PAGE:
The latest developments in the lawsuit against UK supermarket chain Morrisons may dictate the future of employers being held responsible for employee actions.
In 2014, Morrison’s was the victim of a data breach acted out by an internal auditor who stole and disclosed more than 100K employee records. While the employee was caught and is currently serving jail time, the supermarket chain remains fighting a class action lawsuit by 5,500 of its employees. At the time of breach, Morrisons was compliant with the requirements set forth by the GDPR predecessor, The Data Protection Act of 1988.
In 2017, Morrisons was found to not be directly liable for the breach (as it was the actions of a rogue employee), but the court found that, because the auditor was an employee, Morrisons is exposed to vicarious liability – where an employer can be liable for the acts or omissions of its employees, provided it can be shown that they took place in the course of their employment.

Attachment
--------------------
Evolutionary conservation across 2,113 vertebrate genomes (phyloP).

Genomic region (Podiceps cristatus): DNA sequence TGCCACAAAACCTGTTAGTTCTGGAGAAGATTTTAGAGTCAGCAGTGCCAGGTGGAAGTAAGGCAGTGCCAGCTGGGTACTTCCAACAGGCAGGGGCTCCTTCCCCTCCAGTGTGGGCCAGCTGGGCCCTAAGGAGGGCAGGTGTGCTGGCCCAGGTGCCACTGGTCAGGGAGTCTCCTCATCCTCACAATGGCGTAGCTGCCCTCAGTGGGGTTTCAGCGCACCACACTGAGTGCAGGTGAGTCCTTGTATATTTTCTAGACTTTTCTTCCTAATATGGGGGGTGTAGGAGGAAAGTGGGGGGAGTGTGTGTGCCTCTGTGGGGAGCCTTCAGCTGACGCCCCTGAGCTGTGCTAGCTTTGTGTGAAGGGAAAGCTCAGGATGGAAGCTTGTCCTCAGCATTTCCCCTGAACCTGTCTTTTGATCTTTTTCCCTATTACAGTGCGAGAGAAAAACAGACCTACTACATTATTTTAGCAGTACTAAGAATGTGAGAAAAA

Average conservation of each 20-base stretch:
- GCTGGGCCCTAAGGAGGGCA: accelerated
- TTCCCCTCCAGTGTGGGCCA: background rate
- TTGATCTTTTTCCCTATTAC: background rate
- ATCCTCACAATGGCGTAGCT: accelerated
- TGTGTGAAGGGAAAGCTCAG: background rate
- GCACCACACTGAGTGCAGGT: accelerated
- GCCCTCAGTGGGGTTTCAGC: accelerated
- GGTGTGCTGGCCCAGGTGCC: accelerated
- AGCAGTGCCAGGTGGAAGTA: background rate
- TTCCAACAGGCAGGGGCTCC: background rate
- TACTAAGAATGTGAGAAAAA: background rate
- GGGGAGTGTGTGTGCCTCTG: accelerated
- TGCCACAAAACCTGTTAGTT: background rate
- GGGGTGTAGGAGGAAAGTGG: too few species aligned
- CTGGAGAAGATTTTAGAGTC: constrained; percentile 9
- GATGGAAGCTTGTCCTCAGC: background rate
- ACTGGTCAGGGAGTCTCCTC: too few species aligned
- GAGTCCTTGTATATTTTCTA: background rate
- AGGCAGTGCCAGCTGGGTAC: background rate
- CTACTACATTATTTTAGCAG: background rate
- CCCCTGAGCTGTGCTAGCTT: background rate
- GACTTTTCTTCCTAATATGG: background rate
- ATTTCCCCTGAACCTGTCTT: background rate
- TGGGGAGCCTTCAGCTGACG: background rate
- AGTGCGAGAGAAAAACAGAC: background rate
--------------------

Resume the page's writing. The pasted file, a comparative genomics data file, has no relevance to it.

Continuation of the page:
While the case is currently under appeal, the implications for organizations doing business in the U.K. are material and tangible. Should this case uphold, cyber insurance rates will skyrocket (or exclude vicarious liability).
And because vicarious liability can be caused by an employee merely “doing their job”, it’s conceivable that someone falling for a phishing scam that results in a data breach could expose the organization to vicarious liability claims in court.
This is a slippery slope for organizations in both the U.K. and the U.S. (as we’re beginning to see government interest in the concept of vicarious liability around data breaches). Organizations need to put controls in place that protect it from cyberattack – from the perimeter (firewalls, email/web scanning, DNS scanning), to the endpoint (AV, EDR), and all the way to the user (Security Awareness Training, Phishing Testing). It’s likely you won’t be able to stop 100% of all attacks, but the goal behind this layered security approach is to absolutely minimize the threat surface, limiting the possibility of breaches that could fall into the “vicarious liability” category.